Last month, Facebook made changes to its Edgerank algorithm that has caused many brand pages to see an incredible decrease in the organic reach of their posts.
In an effort to improve the user experience, Facebook is demoting photo memes in favor of more “high quality content” in the News Feed. In other words, this means less Grumpy Cat memes and Someecards and more news articles about current events.
Although that’s not altogether a bad idea, it is causing a well-known news sites to get even more exposure and company brand pages to get buried.
For instance, Ingite Social Media analyzed nearly 700 posts from 21 brand pages and found the organic reach and organic reach percentage dropped an average of 44 percent in the first week of December.
Although this isn’t a huge study, it has been widely reported that brands across the board are seeing drops in Facebook reach.
As a result, there has been a lot of hand wringing about these changes – especially from digital marketers and brand page owners.
How to Handle Facebook’s News Feed Changes
But what does this mean for you and your brand? Should you give up on Facebook or change your approach this year?
Here are some things to consider before you make any sweeping changes to your Facebook brand page:
1. Look at what’s working for you.
Before you decide to drastically alter your Facebook efforts (or even abandon it altogether), look at the analytics for your Facebook page.
Have you seen a drop in reach? What posts are working better than others? Does Facebook still drive the traffic, leads and sales you’re looking for?
You might find that your page hasn’t been affected much by the algorithm change or that Facebook is still performing better for you than other social media channels.
In fact, some people are finding that their organic reach has actually improved since Facebook’s News Feed change. (See the comments in the Ignite Social Media study.)
Don’t take these studies and changes at face value. Look at your own efforts to determine what’s working, what’s not and make changes from there.
2. Focus on the content on your own property.
Remember, that Facebook owns your brand page. Not you. And, as a result, you have to learn to play by their rules if you want to use their platform.
That’s why it’s important to build a platform that you own and control. That means, you must have a company website. And, if you want to invest in content marketing, you should also own your blog (i.e. yourcompany.com/blog vs. yourcompany.wordpress.com).
Although Facebook can be a great way to engage with your customers and fans, it is not a replacement for your company website.
There’s no greater time to start building your platform and developing your own content than now.
3. Consider allocating an advertising budget to Facebook.
For the past year or two, we’ve seen Facebook squeezing the news feed to force brands to “pay to play.” Facebook is a business and they want to you to pay to get in front of the billions of people that access their site. And, I don’t blame them.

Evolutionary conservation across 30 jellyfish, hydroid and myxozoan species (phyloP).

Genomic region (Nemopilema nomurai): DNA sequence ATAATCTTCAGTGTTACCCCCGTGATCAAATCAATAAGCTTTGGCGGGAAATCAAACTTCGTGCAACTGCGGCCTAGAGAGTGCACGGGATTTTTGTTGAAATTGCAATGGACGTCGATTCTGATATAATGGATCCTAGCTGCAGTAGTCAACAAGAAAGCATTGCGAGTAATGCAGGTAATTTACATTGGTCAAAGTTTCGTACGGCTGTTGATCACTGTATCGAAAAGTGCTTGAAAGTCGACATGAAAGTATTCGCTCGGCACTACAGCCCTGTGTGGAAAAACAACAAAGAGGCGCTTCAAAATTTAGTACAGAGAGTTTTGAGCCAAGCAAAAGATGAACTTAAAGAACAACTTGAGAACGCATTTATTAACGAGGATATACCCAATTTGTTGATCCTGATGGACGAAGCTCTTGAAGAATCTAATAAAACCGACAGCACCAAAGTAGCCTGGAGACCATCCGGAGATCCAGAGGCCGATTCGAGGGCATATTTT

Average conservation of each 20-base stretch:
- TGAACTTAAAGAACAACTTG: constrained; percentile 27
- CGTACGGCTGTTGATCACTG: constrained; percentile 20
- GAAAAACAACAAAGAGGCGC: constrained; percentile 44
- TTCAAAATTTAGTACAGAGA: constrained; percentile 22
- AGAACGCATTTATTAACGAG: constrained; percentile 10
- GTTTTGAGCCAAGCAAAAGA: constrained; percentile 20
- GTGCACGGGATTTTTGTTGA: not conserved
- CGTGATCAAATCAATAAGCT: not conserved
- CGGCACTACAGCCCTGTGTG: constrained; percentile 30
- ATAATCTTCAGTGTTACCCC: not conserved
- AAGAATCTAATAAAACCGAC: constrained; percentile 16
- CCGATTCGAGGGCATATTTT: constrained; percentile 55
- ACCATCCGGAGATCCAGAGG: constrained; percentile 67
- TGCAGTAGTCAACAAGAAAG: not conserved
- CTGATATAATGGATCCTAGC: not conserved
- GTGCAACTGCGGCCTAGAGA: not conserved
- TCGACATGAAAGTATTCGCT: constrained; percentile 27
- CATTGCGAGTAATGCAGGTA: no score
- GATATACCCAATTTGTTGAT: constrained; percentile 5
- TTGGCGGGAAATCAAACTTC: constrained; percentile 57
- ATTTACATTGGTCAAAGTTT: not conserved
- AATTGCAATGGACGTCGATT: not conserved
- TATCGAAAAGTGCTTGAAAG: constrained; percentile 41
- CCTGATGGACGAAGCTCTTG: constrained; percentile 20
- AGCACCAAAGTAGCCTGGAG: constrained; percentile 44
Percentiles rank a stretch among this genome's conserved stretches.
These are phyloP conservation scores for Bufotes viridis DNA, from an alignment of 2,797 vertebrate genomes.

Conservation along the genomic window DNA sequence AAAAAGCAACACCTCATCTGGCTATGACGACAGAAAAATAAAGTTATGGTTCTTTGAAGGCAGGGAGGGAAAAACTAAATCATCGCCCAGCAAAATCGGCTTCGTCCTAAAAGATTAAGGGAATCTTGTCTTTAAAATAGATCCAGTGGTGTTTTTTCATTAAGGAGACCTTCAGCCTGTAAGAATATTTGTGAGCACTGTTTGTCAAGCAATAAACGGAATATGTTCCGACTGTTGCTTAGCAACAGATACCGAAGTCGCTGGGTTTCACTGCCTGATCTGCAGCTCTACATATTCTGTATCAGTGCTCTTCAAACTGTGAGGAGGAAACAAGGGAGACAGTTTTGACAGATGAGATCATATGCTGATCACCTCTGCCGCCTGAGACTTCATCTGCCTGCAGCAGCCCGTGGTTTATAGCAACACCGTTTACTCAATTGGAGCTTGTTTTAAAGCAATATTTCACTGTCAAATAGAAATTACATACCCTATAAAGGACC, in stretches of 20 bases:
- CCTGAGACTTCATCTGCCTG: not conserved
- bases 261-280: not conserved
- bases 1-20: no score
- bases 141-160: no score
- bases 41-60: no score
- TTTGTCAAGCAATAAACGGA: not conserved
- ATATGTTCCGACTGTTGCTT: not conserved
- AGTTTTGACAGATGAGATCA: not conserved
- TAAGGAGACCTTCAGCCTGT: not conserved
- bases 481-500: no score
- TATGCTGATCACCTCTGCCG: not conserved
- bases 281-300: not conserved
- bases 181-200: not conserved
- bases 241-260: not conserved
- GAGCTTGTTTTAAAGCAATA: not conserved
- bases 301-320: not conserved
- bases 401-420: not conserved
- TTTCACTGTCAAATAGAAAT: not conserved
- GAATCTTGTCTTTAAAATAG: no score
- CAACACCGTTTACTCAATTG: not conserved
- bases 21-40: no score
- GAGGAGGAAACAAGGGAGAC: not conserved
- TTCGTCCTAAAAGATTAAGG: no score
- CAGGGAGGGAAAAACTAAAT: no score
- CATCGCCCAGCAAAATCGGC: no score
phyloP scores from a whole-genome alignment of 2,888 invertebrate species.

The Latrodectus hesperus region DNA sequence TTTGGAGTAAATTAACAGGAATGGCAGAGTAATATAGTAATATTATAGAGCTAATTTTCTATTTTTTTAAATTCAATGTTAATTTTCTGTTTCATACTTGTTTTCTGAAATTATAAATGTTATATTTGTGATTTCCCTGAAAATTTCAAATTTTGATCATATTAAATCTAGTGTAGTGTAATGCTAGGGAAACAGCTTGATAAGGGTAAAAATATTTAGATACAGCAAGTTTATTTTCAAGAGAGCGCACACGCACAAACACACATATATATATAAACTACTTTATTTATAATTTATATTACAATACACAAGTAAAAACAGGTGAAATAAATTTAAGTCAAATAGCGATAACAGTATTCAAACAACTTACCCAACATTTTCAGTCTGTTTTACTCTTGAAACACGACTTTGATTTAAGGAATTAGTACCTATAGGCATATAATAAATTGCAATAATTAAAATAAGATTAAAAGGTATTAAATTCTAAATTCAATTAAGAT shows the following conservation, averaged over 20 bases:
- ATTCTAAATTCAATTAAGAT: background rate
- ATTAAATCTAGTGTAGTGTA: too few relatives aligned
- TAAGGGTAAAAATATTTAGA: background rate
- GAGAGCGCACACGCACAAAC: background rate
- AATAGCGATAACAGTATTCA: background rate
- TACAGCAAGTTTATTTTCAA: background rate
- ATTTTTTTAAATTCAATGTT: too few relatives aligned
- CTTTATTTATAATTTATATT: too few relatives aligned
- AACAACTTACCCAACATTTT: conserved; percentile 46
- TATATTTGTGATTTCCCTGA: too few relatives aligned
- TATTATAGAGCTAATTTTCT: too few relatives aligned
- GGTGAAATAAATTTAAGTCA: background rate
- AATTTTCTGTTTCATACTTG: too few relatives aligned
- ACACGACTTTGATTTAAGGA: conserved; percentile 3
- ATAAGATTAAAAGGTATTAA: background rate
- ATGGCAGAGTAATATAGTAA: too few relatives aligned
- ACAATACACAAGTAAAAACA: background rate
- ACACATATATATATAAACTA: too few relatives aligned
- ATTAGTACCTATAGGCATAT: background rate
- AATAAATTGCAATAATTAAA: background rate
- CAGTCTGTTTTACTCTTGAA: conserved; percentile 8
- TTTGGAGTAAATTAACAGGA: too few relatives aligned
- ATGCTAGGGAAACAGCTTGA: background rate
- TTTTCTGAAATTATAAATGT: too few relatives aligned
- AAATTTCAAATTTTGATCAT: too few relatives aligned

But, that means you’re going to have a tougher time getting in front of your audience on Facebook. For some companies, it’s worth it to pay for advertising – either through promoted posts, sponsored stories, or traditional sidebar ads.
If you’ve not yet tried Facebook advertising, this might be a good time to test it to see if it can help boost your reach.
4. Move your audience to other channels.
If Facebook isn’t working for you, it might make sense build your audience through other channels.
Talk to your customers and discover which social media platforms they use. You might find that more of them hang out on Twitter, LinkedIn or Google Plus.
This would also be a good time to learn more about your audience and discover what they want to hear from you. Send a survey to your email list to get their feedback. And, if you don’t have an email list, this would be a good time to start building one.
As Mack Collier smartly pointed out, it’s more important to understand why and how your audience uses social media than how to game the new algorithm. Uncovering how to provide useful, meaningful content for your audience will transcend the technology changes that social platforms throw your way.
5. Be nimble and keep testing.
The one thing that’s constant with Facebook is that they will continue to change the game. That’s why you shouldn’t get too comfortable with your efforts.
Stay on top of what Facebook (or any social media platform) is doing and keep testing different types of content to determine what resonates most with your audience.
For instance, I’ve found that my Facebook reach has increased on my brand page for posts without links or photos. So, I might try posting longer form status updates or blog excerpts there to see how that works for my audience.
6. Focus on the right metrics.
Facebook reach is important. After all, if people aren’t seeing posts from your brand page, it’s going to do you little good.
However, be sure to keep your eye on the ball and focus on the metrics that are most meaningful for your brand. Depending on your goals and strategy, you might be focused on driving traffic to your website, engaging with your customers or generating leads.
Even if your reach might be down, the numbers that really matter to you might be unaffected. Remember to not get too caught up in the shiny numbers that everyone is talking about and focus on the people and metrics that matter to your business.
It’s Your Turn
I’m sure this will all change again soon, but this is what I’m thinking about and what I’m advising my clients. I’d love to get your perspective and hear your thoughts about the changes.
What are you seeing with your Facebook brand page? Have you seen a change in your reach? How are you responding to these changes?